Office Location

Delhi:

E-5, 2nd Floor, Defence Colony
New Delhi - 110024
Tel : 011-24336744

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Mumbai:

Office No. 1410, 14th Floor, Maker Chamber V, Nariman Point, Mumbai
Tel : +91 22-22873499

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Gurgaon:

Level 18, One Horizon Center, Golf Course Road, DLF Phase 5, Sector 43, Gurgaon 122002, India
Tel : +91 124 668 8146 / +91 124 668 8147

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Mumbai (Entertainment and Media Practice)

Office No. 213, 2nd Floor, A-wing, Crystal Plaza, Andheri Link Road, Andheri (W), Mumbai.
Tel : 022-62360762

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Mumbai (Corporate and Transactional Practice)

909/A, Capital Building, Bandra Kurla Complex, East Mumbai- 400098

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Bangalore:

21/2, 1st Main Road,
Opp Indian overseas Bank,
Gandhinagar,
Bengaluru - 560009

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Kanpur:

77A, Cantt., Kanpur - 208004

Acquiescence as a Defence in Trademark

When faced with a claim of trademark infringement, a defendant might avoid or minimize liability if it can establish the equitable defense of acquiescence. A defensive claim of acquiescence may be available where the trademark owner has affirmatively represented to the defendant that the mark at issue may be used and the defendant relies on that representation to its prejudice. In general, an acquiescence defense requires that a defendant satisfy three elements, namely: (1) it received assurances from the plaintiff that the defendant could use the mark; (2) it relied on such assurances; and (3) it would experience undue prejudice if it now had to cease use of the mark. Although “acquiescence” has been held to be as a complete defence for the other user of the trade mark against the proprietor of the trade mark yet until the enactment of Trade Marks Act, 1999 the defence of “acquiescence” was not clearly laid down under the Trade Mark Law in India. In the absence of clearly defined defence of “acquiescence” under the Trade Marks Law until the enactment of Trade Marks Act, 1999, judiciary in India played pivotal role in giving the meaning to “acquiescence” as the defence for the other user of the trade mark against the exclusive right of the proprietor over his trade mark. Thus in Moolji Sicca & Co. v. Ramjan Ali Calcutta High Court (AIR 1930 Cal 678) laid down the principle that, to set up the defence of “acquiescence” against the proprietor of the trade mark the other user must prove that the proprietor of the trade mark was not only aware of the use of his trade mark by the other but also encouraged the other user by not objecting to the use of his trade mark by him. In Moolji Sicca & Co. v. Ramjan Ali Calcutta High Court in its judgment quoted the observation made by Lord Justice Cotton in Proctor v. Bennis 36 Ch. Div.760 in the context of the defence of “acquiescence” which reads as follows: “It is necessary that the person who alleges this laying by should have been acting in ignorance of the title of the other man, and that the other man should have known that ignorance and not mentioned his own title”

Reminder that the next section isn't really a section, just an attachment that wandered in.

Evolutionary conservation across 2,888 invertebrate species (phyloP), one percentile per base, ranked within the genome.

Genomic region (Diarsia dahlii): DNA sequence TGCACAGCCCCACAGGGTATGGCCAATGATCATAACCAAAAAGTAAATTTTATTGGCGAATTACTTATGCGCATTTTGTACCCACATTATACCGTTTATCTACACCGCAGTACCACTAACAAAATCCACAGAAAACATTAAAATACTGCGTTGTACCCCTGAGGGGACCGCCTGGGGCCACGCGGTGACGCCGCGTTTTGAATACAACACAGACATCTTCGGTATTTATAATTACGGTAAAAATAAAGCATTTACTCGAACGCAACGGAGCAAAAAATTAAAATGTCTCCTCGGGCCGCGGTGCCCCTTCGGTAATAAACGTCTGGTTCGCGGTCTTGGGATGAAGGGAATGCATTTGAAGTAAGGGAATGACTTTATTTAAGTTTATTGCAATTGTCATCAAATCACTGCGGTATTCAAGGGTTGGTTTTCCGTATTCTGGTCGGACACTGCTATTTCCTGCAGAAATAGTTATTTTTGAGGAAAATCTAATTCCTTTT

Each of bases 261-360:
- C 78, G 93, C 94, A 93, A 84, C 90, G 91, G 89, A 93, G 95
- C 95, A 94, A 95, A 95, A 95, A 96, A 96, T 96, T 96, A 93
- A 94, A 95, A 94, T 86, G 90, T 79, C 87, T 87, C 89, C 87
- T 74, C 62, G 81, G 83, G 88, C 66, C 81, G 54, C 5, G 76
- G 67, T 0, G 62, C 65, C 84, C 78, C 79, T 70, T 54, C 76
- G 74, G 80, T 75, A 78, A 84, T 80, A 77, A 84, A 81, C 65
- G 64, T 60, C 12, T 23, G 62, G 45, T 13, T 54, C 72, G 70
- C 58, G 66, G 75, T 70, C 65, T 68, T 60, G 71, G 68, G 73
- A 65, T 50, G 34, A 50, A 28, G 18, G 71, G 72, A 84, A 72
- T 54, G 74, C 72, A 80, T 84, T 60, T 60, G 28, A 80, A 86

On this basis the defence would be made out where the proprietor of the well-known mark has taken no action for a continuous period of five years in the use of that mark when he was aware of that use. A number of points in the limitation require consideration. First, in the context acquiescence appears to require no more or less than inaction with actual knowledge of the use. Secondly, if bad faith is shown then it seems the limitation is not applicable in terms either of preventing an attack on the later registration or opposing its use. The pronouncement on the issue by the Hon’ble Supreme Court, India being the decision reported as Khoday India Ltd. Vs. Scotch Whisky Asson. & Ors. (Appeal (civil) 4179 of 2008). It has been categorically held that where acquiescence is established or there is an inordinate delay in bringing an action for infringement of a trade-mark or passing off, the discretionary relief of injunction may be denied. In M/s. Power Control Appliances and Others v. Sumeet Machines Pvt. Ltd., (1994 SCR (1) 708) Supreme Court stated: “Acquiescence is sitting by, when another is invading the rights and spending money on it. It is a course of conduct inconsistent with the claim for exclusive rights in a trade mark, trade name etc. It implies positive acts; not merely silence or inaction such as is involved in laches.”

Conclusion:

It has been observed that injunctions or damages were refused to the claimant on the ground of delay verging on acquiescence but it is not easy to see on what principle, nor how this could be right in actions for infringement. If the plaintiff stood by knowingly and let the defendants build up an important trade until it had become necessary to crush it, then the plaintiffs would be stopped by their acquiescence. If the acquiescence in the infringement amounts to consent, it will be a complete defence as was laid down in many Judgments. However, as pronounced in Re Swarn Singh case, it was held that statutory rights can be lost by delay. The effect of a registered mark is so clearly defined in the statute as to be not capable of being misunderstood. Even if there is some delay, the exclusive right cannot be lost.

On the aforesaid basis, the defence would be made out where the proprietor of the well known mark has taken no action for a continuous period of five years in the use of that mark when he was aware of that use. A number of points in the limitation require consideration. First, in the context acquiescence appears to require no more or less than inaction with actual knowledge of the use. Secondly, if bad faith is shown then it seems the limitation is not applicable in terms either of preventing an attack on the later registration or opposing its use.